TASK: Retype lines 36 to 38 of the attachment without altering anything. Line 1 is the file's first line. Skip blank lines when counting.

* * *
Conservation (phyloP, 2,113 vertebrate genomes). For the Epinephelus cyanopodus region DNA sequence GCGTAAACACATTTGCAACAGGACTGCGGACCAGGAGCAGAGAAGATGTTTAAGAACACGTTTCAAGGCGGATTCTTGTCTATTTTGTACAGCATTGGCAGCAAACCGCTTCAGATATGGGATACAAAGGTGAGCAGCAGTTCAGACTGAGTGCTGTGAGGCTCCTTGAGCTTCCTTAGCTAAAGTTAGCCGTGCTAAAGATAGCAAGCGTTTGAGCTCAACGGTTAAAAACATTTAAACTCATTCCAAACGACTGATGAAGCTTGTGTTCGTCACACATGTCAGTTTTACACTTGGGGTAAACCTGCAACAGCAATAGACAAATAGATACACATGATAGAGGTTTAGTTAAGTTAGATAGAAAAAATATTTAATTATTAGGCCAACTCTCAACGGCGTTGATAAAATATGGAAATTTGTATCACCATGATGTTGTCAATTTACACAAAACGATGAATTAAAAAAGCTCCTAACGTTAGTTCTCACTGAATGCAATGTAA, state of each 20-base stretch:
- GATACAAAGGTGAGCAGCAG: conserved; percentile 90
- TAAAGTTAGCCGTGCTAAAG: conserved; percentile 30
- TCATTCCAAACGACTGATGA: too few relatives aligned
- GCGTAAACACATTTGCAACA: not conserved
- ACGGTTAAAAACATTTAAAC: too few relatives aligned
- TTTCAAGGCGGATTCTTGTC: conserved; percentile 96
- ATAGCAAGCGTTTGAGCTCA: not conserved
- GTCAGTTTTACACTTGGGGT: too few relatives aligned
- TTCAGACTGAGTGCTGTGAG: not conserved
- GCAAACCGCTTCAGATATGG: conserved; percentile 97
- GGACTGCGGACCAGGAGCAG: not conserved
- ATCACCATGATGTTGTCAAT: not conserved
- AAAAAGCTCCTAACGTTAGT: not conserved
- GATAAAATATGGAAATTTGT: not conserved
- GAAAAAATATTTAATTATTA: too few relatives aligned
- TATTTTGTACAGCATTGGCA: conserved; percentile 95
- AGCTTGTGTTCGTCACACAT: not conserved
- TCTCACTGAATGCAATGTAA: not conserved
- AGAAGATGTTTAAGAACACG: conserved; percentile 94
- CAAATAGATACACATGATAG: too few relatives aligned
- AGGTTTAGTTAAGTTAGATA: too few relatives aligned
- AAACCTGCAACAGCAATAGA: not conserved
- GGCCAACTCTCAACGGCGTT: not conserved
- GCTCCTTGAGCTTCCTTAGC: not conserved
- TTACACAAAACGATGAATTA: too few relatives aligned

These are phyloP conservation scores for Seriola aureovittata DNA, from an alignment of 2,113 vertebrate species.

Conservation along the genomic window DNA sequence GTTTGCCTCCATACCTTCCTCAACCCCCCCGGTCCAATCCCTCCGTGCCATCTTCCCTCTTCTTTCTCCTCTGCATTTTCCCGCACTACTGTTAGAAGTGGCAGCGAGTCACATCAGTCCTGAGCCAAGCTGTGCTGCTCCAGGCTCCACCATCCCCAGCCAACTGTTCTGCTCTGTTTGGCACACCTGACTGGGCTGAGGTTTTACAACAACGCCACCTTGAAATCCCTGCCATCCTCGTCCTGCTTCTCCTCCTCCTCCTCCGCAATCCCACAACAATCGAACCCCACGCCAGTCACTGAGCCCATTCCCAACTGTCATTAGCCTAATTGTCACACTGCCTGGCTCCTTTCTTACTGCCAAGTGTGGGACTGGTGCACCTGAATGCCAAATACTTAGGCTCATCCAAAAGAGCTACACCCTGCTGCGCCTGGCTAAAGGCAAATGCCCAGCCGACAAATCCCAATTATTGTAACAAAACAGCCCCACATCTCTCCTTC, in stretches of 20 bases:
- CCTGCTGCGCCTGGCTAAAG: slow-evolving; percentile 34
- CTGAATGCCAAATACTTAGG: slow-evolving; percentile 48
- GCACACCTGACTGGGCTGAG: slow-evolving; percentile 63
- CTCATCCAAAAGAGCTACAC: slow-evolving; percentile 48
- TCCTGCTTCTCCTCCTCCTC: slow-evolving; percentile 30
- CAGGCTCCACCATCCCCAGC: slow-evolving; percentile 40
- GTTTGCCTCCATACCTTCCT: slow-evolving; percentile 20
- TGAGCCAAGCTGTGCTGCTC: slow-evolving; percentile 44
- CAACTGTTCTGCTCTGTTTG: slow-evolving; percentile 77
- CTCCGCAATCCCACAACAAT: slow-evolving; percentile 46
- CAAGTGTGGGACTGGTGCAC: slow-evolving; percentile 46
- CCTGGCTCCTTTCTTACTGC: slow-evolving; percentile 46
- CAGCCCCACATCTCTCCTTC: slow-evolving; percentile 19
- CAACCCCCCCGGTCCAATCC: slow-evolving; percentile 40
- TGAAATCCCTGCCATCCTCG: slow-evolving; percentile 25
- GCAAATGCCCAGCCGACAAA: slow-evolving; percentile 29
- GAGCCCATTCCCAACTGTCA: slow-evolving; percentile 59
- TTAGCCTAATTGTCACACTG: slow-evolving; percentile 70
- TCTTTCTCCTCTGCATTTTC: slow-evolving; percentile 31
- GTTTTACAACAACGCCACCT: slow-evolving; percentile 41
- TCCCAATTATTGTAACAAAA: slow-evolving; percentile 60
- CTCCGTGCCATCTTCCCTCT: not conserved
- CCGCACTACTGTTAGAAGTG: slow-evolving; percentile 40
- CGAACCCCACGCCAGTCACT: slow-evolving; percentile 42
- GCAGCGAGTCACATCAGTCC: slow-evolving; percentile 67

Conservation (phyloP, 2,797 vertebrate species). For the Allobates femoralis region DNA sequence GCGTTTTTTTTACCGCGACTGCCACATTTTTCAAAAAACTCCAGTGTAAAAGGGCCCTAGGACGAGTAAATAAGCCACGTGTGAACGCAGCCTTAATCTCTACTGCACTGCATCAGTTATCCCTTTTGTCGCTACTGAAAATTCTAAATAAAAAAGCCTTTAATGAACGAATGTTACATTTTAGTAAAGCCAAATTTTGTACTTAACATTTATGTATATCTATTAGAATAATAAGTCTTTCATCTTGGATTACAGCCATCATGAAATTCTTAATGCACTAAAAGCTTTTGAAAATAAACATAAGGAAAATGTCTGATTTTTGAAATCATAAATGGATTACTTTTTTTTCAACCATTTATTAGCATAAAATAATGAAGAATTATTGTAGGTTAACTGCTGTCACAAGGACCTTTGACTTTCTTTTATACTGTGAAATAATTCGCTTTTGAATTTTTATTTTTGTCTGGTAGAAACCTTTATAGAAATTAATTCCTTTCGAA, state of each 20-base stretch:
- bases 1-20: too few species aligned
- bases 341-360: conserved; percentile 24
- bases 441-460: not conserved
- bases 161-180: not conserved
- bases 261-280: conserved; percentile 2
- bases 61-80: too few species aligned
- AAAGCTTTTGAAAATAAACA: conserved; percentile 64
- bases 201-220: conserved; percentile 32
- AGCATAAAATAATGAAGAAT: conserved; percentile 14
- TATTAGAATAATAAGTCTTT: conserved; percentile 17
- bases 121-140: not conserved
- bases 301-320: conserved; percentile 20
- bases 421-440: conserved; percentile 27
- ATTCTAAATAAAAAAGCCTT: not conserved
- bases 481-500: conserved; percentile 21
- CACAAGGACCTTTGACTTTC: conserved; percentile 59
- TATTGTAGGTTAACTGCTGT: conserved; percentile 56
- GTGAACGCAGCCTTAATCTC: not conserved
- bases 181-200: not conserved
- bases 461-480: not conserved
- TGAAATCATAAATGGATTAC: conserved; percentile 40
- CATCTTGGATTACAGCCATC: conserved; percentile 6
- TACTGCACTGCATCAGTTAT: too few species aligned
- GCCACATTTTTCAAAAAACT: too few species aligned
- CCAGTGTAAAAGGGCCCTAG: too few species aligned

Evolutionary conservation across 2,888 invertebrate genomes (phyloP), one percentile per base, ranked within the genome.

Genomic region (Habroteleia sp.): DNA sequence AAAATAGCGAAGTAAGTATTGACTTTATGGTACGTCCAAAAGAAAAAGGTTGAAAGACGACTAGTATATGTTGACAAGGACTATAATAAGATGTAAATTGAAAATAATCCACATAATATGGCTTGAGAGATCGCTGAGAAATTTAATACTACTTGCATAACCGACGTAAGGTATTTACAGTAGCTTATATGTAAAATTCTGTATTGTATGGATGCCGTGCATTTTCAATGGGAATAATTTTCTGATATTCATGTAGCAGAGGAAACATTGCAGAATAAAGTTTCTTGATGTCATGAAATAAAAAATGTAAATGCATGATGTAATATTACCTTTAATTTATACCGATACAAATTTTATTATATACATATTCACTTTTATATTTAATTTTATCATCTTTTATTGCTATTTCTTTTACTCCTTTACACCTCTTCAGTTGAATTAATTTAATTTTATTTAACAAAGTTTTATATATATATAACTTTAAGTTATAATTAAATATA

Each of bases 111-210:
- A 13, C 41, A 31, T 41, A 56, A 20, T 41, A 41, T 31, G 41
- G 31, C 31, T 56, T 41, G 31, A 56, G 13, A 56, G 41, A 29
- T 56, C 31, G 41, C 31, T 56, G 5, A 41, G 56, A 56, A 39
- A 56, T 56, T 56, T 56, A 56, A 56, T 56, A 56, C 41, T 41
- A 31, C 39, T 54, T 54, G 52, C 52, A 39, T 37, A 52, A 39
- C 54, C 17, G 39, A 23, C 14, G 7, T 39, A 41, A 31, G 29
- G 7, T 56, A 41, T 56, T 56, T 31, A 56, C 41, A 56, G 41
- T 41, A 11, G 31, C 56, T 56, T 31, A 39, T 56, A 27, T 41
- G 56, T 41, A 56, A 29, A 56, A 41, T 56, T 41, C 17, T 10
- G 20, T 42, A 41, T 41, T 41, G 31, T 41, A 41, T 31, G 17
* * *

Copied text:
- TGAGCCAAGCTGTGCTGCTC: slow-evolving; percentile 44
- CAACTGTTCTGCTCTGTTTG: slow-evolving; percentile 77
- CTCCGCAATCCCACAACAAT: slow-evolving; percentile 46